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VBA Link runs too slow?
Speed Tweaks!

Written by Matty (published with permission)

If you go to "Options" -> "Video" -> "Render Method" - "DirectDraw" then it is far faster for video rendering than the standard Windows GDI (Graphics Device Interface).

It is faster because it talks directly to the video memory, whereas GDI has to go through Windows to draw. DirectDraw is selected by default however, so unless you have changed it yourself then this will not make a difference.

Direct3D and OpenGL are both graphics libraries that run on top of the hardware access - so don't bother with them if you're looking for speed as opposed to really spiffy looking 3D graphics.

VBA Link Emu Help

An option you should try however is "Options" -> "Video" -> "Render Method" -> "DDraw Use Video Memory" as the graphics card RAM (Random Access Memory) may be GDDR (Graphics Double Data Rate) 3 or even 4, especially in the newer high-end cards, which is a LOT faster than computer RAM (which is usually Synchronous DRAM or conventional DDR). GDDR4 is capable of speeds as high as 3.2GHz, whereas standard SDRAM is capable of speeds of 133 MHz and DDR twice that.

Setting the priority to highest will increase the amount of processor time VisualBoy Advance gets, but it's very dependent on your machine specifications. What is the processor and RAM on your computer? VBA runs well with 512MB RAM, and at least a 1.5 GHz processor. If you don't know, you can find out by going to the Start Menu and hitting "Run". When the box comes up, type "dxdiag" (without the quotes) and it will tell you your machine specifications along with your version of DirectX.

Tell us what version of DirectX you are using. The latest is February 2006, obtainable from the Microsoft DirectX homepage, but I use DirectX 9.0c without any problems.

Use real GameBoy Advance video mode in "Options" -> "Video" -> "x1". 2x has to render twice the number of pixels (and 3x / 4x and so on), and thus slows down emulation.

Make sure you turn any filters you are using off in "Options" -> "Filter" -> "None" and "Options" -> "Interframe Blending" -> "None". If you like, you can disabled MMX (a Single Inxtruction, Multiple Data set introduced by Intel - it doesn't stand for anything though) in "Options" -> "Filter" -> "Disabled MMX". This is a processor architecture that adds 8 new memory registers, but if anything odd starts happening with your VBA through disabling it then re-enable it by unchecking.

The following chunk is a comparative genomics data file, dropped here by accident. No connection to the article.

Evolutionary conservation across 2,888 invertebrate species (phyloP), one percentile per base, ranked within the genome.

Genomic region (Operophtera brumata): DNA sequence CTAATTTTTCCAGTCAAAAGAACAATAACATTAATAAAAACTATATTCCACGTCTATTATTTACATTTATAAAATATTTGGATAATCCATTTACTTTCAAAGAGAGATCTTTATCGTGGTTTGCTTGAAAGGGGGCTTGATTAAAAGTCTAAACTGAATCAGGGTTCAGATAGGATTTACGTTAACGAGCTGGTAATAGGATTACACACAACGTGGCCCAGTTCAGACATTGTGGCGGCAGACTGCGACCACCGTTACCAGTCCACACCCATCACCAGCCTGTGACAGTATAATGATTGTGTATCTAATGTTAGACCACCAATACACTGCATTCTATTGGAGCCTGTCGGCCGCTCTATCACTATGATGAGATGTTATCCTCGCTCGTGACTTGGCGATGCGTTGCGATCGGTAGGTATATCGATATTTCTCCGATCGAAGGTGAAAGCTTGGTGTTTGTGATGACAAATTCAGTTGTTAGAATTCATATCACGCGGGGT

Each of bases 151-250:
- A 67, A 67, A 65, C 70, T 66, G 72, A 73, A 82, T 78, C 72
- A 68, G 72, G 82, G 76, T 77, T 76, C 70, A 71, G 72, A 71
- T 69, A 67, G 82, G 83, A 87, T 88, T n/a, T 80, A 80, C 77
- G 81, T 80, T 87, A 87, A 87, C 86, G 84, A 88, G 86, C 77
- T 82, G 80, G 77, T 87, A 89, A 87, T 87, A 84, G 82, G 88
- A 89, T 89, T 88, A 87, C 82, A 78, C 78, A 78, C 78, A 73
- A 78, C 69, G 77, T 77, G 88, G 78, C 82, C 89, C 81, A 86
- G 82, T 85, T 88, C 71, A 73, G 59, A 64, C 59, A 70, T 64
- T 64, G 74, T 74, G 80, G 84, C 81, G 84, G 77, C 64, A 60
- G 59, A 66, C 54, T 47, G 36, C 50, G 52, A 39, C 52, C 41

If you go to "Options" -> "Video" -> "Disable SFX" it will disable some rendering effects that may speed things up for you.

You can try using frame skipping in "Options" -> "Frame skip" -> #

The higher the frame skip setting, the faster it is. If you are using frame skip (which, as the name suggests, speeds things up by skipping rendering of X number of frames) then you may want to consider setting the Sound to "Mute" as opposed to "Off", for a less choppy experience.

A tiny speed-increase may infact come from disabling the speed percentage display, by going to "Options" -> "Emulator" -> "Show speed" -> "None".

"Options" -> "Emulator" -> "Speed Up Toggle" will run the game as fast as your computer can handle, but this can lead to choppyness and lag especially if you have a slow computer.

Also, try downloading your version of VBA. 1.6 is still a stable but plenty fast emulator, without some of the bloatedness of the new beta.

If you really are dedicated to improving the speed (at the expense of many of the fancy features) then go SDL! Simple DirectMedia Layer is a cross-platform multimedia library that Forgotten also used to write a version of VBA. It is a lot faster because it uses low-level access to the hardware - i.e. removing a lot of the steps between a program and hardware. The SDL version can also be downloaded from the VBA website at vba.ngemu.com. Most of the speed tweaks I've mentioned so far can be implemented in the SDL version, but rather than using menus for this it uses an ASCII text file - editable in Notepad. If you choose to use the SDL version (and I advise you do) then private message me and I will tell you all the options you need to put in the configuration file.

If you play VBA on a Laptop (as opposed to a Desktop PC) then make sure you use the power supply, as the power management features for batteries on laptops do indeed control the rate of FDE (Fetch Decode Execute - i.e. processor stuff) cycles in order to maximise battery life. For programs such as Microsoft Office, this wont make a difference but for gaming and emulation it can make an impact.

You can find M@tty - the author of this guide at VBA Link Support Forum and his forum at Emulation64.

Read other guides by Matty :

help VBA Link over internet with a Router.  
support GBA Game Roms on Your Computer.
support Pokemon Ruby, Sapphire, Emerald "Internal Battery Has Run Dry" Fix.



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